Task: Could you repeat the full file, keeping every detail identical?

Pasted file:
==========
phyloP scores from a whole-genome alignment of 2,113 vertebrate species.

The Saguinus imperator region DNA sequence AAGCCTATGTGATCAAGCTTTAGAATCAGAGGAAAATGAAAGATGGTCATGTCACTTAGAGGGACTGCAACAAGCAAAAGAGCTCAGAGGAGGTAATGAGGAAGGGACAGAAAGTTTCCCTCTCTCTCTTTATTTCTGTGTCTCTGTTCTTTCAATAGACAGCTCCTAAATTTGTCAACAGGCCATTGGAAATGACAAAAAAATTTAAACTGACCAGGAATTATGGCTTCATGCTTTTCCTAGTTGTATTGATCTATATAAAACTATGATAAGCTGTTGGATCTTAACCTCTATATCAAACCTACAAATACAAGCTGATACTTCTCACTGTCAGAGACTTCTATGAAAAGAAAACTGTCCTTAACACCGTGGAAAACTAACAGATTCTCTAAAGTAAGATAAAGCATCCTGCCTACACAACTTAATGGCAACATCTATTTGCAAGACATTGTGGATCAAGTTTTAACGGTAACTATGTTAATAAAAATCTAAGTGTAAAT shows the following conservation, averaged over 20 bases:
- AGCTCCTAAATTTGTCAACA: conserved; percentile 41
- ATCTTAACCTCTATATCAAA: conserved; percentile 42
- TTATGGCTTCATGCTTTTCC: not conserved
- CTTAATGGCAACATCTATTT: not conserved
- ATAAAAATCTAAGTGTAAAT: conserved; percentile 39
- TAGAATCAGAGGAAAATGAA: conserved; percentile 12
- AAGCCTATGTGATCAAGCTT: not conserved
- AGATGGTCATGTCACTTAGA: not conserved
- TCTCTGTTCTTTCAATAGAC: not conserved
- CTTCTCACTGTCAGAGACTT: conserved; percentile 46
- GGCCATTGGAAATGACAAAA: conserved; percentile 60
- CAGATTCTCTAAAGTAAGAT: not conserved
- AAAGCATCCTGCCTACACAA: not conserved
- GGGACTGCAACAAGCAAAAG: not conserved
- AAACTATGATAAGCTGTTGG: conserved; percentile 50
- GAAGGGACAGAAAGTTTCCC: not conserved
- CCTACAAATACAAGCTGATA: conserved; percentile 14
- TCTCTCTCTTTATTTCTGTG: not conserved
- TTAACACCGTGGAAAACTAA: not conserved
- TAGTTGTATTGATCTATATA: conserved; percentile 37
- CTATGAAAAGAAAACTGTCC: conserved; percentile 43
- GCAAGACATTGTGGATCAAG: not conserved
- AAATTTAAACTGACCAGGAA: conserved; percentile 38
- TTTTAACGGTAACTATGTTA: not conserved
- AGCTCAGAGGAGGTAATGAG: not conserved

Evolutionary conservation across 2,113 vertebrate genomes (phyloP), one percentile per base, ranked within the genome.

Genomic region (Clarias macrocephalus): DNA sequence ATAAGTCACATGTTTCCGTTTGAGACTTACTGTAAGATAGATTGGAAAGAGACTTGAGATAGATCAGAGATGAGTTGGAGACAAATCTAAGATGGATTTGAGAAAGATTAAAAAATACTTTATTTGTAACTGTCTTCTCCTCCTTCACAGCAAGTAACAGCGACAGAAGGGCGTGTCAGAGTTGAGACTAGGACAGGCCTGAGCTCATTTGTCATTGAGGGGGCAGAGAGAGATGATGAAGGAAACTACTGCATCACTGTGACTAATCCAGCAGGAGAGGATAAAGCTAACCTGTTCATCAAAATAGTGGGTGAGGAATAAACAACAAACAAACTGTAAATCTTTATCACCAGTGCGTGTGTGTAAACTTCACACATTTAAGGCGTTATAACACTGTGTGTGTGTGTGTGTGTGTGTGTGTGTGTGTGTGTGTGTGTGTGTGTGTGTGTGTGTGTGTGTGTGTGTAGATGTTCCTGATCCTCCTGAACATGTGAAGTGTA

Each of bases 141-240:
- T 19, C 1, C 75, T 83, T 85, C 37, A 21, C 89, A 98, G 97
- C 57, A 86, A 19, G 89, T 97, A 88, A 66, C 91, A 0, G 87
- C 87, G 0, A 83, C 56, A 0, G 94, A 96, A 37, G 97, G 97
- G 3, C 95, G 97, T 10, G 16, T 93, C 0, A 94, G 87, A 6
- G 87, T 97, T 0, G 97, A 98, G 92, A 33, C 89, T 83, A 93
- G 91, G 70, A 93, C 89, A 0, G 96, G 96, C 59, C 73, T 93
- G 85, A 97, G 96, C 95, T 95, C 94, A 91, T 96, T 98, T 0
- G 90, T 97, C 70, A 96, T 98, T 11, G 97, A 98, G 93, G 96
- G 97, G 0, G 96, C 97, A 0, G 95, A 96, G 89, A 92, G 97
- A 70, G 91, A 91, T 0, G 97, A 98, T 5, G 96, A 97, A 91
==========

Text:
phyloP scores from a whole-genome alignment of 2,113 vertebrate species.

The Saguinus imperator region DNA sequence AAGCCTATGTGATCAAGCTTTAGAATCAGAGGAAAATGAAAGATGGTCATGTCACTTAGAGGGACTGCAACAAGCAAAAGAGCTCAGAGGAGGTAATGAGGAAGGGACAGAAAGTTTCCCTCTCTCTCTTTATTTCTGTGTCTCTGTTCTTTCAATAGACAGCTCCTAAATTTGTCAACAGGCCATTGGAAATGACAAAAAAATTTAAACTGACCAGGAATTATGGCTTCATGCTTTTCCTAGTTGTATTGATCTATATAAAACTATGATAAGCTGTTGGATCTTAACCTCTATATCAAACCTACAAATACAAGCTGATACTTCTCACTGTCAGAGACTTCTATGAAAAGAAAACTGTCCTTAACACCGTGGAAAACTAACAGATTCTCTAAAGTAAGATAAAGCATCCTGCCTACACAACTTAATGGCAACATCTATTTGCAAGACATTGTGGATCAAGTTTTAACGGTAACTATGTTAATAAAAATCTAAGTGTAAAT shows the following conservation, averaged over 20 bases:
- AGCTCCTAAATTTGTCAACA: conserved; percentile 41
- ATCTTAACCTCTATATCAAA: conserved; percentile 42
- TTATGGCTTCATGCTTTTCC: not conserved
- CTTAATGGCAACATCTATTT: not conserved
- ATAAAAATCTAAGTGTAAAT: conserved; percentile 39
- TAGAATCAGAGGAAAATGAA: conserved; percentile 12
- AAGCCTATGTGATCAAGCTT: not conserved
- AGATGGTCATGTCACTTAGA: not conserved
- TCTCTGTTCTTTCAATAGAC: not conserved
- CTTCTCACTGTCAGAGACTT: conserved; percentile 46
- GGCCATTGGAAATGACAAAA: conserved; percentile 60
- CAGATTCTCTAAAGTAAGAT: not conserved
- AAAGCATCCTGCCTACACAA: not conserved
- GGGACTGCAACAAGCAAAAG: not conserved
- AAACTATGATAAGCTGTTGG: conserved; percentile 50
- GAAGGGACAGAAAGTTTCCC: not conserved
- CCTACAAATACAAGCTGATA: conserved; percentile 14
- TCTCTCTCTTTATTTCTGTG: not conserved
- TTAACACCGTGGAAAACTAA: not conserved
- TAGTTGTATTGATCTATATA: conserved; percentile 37
- CTATGAAAAGAAAACTGTCC: conserved; percentile 43
- GCAAGACATTGTGGATCAAG: not conserved
- AAATTTAAACTGACCAGGAA: conserved; percentile 38
- TTTTAACGGTAACTATGTTA: not conserved
- AGCTCAGAGGAGGTAATGAG: not conserved

Evolutionary conservation across 2,113 vertebrate genomes (phyloP), one percentile per base, ranked within the genome.

Genomic region (Clarias macrocephalus): DNA sequence ATAAGTCACATGTTTCCGTTTGAGACTTACTGTAAGATAGATTGGAAAGAGACTTGAGATAGATCAGAGATGAGTTGGAGACAAATCTAAGATGGATTTGAGAAAGATTAAAAAATACTTTATTTGTAACTGTCTTCTCCTCCTTCACAGCAAGTAACAGCGACAGAAGGGCGTGTCAGAGTTGAGACTAGGACAGGCCTGAGCTCATTTGTCATTGAGGGGGCAGAGAGAGATGATGAAGGAAACTACTGCATCACTGTGACTAATCCAGCAGGAGAGGATAAAGCTAACCTGTTCATCAAAATAGTGGGTGAGGAATAAACAACAAACAAACTGTAAATCTTTATCACCAGTGCGTGTGTGTAAACTTCACACATTTAAGGCGTTATAACACTGTGTGTGTGTGTGTGTGTGTGTGTGTGTGTGTGTGTGTGTGTGTGTGTGTGTGTGTGTGTGTGTGTGTGTAGATGTTCCTGATCCTCCTGAACATGTGAAGTGTA

Each of bases 141-240:
- T 19, C 1, C 75, T 83, T 85, C 37, A 21, C 89, A 98, G 97
- C 57, A 86, A 19, G 89, T 97, A 88, A 66, C 91, A 0, G 87
- C 87, G 0, A 83, C 56, A 0, G 94, A 96, A 37, G 97, G 97
- G 3, C 95, G 97, T 10, G 16, T 93, C 0, A 94, G 87, A 6
- G 87, T 97, T 0, G 97, A 98, G 92, A 33, C 89, T 83, A 93
- G 91, G 70, A 93, C 89, A 0, G 96, G 96, C 59, C 73, T 93
- G 85, A 97, G 96, C 95, T 95, C 94, A 91, T 96, T 98, T 0
- G 90, T 97, C 70, A 96, T 98, T 11, G 97, A 98, G 93, G 96
- G 97, G 0, G 96, C 97, A 0, G 95, A 96, G 89, A 92, G 97
- A 70, G 91, A 91, T 0, G 97, A 98, T 5, G 96, A 97, A 91